Consider now what occurs at the input synchronizer circuits once input select line 33 transitions from a logical high to a logical low level. Once line 41 transitions low, the data inputs of flip-flops 11 and 13 are also low. Upon the second positive-going transition of CLOCK2, line 34 transitions from a logic "1" to a logic "0" state. The transition of line 34 from a logic 1 to a logic 0 state is shown as transition 53 in FIG. 2. Transition 53 occurs in response to transition 52 of CLOCK2. Similarly, upon the second positive-going edge of CLOCK1, line 37 will transition from a logic 0 to a logic 1 level.
Once lines 34 and 37 have transitioned to their new logic levels, OR gate 15 passes CLOCK2 from line 30 to line 35, while NOR gate 21 blocks the propagation of the CLOCK1 signal. In other words, line 38 transitions to a logic high level in response to the change of state of line 37. This is shown in FIG. 2 by transition 54. At the same time, because line 34 has transitioned low, the clock signal CLOCK2 now appears on line 35. This is shown synchronously occurring in FIG. 2 at transition 56. Because the input line 41 to NOR gate 16 is now low, NOR gate 16 simply passes the signal present on line 35 to line 36. Likewise, because line 39 is now at a logic low level, NOR gate 18 passes the CLOCK2 signal on line 36 to line 40. At this point, the clock output of circuit 10 is represented by the CLOCK2 signal. Thus, FIG. 2 shows line 36 transitioning synchronous with the CLOCK2 signal beginning at transition 57. After a small signal delay through NOR gate 18, the clock output begins outputting the clock signal CLOCK2 as shown be transition 58.
Note that the switching of clock signals from the CLOCK1 to the CLOCK2 frequencies occurs without glitches or metastable conditions at the clock output, and with a minimum of delay. It will be appreciated by practitioners in the art that the same sort of glitch-free switching occurs when the control select input signal 33 transitions from a logic low to a logic high level. It will also be understood that one of the requirements of circuit 10 is that the signal propagation delay throughout the loop be less than one-half of the clock period of the highest frequency clock input. What this means is that the time it takes flip-flop 20 to switch (following a transition on line 40), plus the propagation delay through gates 16, 17 and 18 should be less than one-half of a clock period to insure proper operation of circuit 10 (assuming a 50% duty cycle for either CLOCK1 or CLOCK2). Given the current state of logic gate design, this requirement is easily met for clock signals having frequencies in excess of 100 MHz.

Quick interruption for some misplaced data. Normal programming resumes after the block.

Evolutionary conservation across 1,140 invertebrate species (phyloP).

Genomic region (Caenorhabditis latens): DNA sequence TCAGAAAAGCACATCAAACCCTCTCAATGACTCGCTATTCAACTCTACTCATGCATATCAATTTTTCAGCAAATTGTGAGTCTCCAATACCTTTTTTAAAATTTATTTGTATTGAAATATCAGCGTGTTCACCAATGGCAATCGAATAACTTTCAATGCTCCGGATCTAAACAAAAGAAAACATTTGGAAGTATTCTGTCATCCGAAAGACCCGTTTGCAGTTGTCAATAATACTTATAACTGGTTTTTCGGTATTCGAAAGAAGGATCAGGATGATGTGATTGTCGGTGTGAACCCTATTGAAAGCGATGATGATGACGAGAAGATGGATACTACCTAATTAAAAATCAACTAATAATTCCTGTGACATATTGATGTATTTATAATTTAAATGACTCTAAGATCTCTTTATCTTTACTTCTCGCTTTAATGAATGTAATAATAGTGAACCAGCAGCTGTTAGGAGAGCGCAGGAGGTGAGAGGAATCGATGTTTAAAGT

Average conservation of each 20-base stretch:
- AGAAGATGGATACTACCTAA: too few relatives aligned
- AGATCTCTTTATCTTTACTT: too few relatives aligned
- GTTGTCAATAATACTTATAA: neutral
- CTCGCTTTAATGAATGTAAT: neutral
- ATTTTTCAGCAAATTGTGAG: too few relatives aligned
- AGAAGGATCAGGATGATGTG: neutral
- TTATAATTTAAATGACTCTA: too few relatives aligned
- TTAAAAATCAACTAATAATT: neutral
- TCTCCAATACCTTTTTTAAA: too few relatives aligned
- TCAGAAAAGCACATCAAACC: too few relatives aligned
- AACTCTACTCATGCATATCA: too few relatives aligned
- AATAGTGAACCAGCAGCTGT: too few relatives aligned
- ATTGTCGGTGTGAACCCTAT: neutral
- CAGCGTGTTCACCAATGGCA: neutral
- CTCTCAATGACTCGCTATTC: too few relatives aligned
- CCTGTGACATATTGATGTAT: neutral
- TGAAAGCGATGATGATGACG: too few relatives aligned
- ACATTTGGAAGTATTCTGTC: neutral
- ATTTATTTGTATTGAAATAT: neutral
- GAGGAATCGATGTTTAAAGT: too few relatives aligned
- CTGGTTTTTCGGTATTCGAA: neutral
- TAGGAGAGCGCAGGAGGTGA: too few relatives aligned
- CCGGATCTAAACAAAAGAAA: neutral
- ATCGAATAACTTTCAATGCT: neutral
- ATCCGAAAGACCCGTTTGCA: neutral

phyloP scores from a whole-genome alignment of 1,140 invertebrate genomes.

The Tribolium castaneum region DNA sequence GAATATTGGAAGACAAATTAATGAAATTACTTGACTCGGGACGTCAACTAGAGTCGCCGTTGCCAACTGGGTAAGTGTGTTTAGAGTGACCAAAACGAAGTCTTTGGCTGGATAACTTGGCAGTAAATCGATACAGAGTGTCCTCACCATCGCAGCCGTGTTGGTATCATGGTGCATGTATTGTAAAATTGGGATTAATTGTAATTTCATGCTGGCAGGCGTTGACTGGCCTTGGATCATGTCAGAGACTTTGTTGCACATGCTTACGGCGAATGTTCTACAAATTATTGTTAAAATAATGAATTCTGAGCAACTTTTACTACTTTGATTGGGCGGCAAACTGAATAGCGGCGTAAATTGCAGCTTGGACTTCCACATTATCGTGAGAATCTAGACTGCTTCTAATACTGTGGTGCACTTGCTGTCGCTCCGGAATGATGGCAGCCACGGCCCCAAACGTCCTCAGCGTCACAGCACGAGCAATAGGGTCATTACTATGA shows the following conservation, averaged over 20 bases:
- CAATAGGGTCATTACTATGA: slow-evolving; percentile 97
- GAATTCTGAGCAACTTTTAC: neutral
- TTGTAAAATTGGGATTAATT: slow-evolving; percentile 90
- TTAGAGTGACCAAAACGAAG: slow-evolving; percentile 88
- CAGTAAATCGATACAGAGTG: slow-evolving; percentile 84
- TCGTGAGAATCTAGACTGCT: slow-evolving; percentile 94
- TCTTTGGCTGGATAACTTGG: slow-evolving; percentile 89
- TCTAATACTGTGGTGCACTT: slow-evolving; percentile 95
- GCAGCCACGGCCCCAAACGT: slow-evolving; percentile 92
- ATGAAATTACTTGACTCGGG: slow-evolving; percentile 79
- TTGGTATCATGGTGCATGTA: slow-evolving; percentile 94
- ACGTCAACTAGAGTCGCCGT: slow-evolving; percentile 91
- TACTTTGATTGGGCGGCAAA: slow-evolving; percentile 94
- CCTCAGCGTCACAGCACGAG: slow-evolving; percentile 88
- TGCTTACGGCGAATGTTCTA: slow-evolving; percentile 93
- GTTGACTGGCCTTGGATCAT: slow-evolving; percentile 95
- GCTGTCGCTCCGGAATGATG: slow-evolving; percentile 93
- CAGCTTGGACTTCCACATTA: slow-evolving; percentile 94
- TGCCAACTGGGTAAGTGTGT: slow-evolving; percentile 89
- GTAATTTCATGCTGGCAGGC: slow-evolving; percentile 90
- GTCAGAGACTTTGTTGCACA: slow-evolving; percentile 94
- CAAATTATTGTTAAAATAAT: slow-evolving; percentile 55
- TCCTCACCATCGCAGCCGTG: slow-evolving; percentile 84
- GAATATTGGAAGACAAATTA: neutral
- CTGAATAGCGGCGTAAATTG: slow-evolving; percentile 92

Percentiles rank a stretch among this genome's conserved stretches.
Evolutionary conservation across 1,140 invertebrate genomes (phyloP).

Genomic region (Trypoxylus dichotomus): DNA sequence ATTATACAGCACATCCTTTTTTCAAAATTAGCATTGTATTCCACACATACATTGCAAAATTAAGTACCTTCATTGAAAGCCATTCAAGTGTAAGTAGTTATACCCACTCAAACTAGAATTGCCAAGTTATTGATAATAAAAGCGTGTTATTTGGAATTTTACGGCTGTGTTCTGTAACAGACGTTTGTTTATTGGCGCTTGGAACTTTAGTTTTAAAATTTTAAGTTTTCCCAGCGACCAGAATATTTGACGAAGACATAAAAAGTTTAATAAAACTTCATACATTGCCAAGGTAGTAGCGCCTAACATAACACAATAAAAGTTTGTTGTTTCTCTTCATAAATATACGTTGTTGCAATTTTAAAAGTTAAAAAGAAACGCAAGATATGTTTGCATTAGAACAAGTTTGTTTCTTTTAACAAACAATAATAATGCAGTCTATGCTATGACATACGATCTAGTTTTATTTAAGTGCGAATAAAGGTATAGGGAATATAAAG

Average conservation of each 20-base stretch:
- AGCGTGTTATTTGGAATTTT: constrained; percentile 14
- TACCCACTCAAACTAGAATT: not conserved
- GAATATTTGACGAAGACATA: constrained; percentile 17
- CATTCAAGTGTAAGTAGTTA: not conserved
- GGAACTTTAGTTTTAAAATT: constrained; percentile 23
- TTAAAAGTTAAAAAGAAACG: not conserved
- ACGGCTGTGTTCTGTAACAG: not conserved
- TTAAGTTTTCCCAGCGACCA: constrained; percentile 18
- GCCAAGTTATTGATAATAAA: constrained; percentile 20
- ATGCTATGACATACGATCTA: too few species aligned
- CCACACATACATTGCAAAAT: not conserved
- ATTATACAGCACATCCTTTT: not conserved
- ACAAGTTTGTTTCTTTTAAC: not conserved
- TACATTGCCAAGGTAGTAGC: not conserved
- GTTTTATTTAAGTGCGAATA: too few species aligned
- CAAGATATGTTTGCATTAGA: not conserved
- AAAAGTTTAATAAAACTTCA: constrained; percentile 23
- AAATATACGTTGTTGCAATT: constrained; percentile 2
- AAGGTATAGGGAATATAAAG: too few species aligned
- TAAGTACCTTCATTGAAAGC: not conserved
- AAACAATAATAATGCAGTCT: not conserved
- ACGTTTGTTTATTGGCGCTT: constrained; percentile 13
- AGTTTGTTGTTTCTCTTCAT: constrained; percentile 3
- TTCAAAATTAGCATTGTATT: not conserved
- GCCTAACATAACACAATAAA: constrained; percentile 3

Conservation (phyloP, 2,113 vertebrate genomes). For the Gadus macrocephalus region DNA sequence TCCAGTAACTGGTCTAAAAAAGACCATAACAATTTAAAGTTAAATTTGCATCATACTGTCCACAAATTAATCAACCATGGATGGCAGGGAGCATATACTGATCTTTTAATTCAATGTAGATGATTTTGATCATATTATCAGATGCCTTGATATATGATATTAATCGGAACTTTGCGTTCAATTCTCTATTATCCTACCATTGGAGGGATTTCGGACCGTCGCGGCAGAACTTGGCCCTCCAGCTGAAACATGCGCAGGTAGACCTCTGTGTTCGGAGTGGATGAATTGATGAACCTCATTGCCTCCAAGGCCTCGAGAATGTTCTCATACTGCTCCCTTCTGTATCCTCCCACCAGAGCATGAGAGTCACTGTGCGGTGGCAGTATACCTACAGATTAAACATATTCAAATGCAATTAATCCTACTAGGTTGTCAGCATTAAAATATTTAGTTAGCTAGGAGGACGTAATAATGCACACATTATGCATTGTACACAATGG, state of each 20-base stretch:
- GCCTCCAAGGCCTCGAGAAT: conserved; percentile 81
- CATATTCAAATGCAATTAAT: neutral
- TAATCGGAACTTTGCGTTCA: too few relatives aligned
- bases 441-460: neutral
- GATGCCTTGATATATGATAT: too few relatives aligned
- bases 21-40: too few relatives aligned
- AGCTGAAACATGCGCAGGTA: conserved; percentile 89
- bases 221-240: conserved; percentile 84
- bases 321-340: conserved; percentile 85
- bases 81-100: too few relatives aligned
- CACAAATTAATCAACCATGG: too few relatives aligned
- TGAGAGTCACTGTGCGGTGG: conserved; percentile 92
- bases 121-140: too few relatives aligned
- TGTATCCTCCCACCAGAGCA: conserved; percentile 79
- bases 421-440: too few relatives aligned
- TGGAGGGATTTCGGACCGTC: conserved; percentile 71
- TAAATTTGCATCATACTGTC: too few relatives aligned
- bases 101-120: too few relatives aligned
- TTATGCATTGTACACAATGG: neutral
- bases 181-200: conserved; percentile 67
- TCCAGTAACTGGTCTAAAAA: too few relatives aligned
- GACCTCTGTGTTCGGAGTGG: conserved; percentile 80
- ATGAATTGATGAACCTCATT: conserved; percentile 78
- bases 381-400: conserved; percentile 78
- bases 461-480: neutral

In summary, the operation of circuit 10 responds to the asynchronous input select signal by re-clocking two synchronizers (comprising D-type flip-flops) in order to generate a pair of stable, synchronous internal control signals (i.e., SEL--CLK1 and SEL--CLK2) which are used to perform the glitch-free switching of the clock inputs. These internal signals are then used to first turn off the old selected clock synchronously, and then synchronously turn on the newly selected clock input signal. During the time that the switching from one to the other clock signals occurs, the logic state of the output clock signal is held steady to avoid glitches or oscillatory conditions.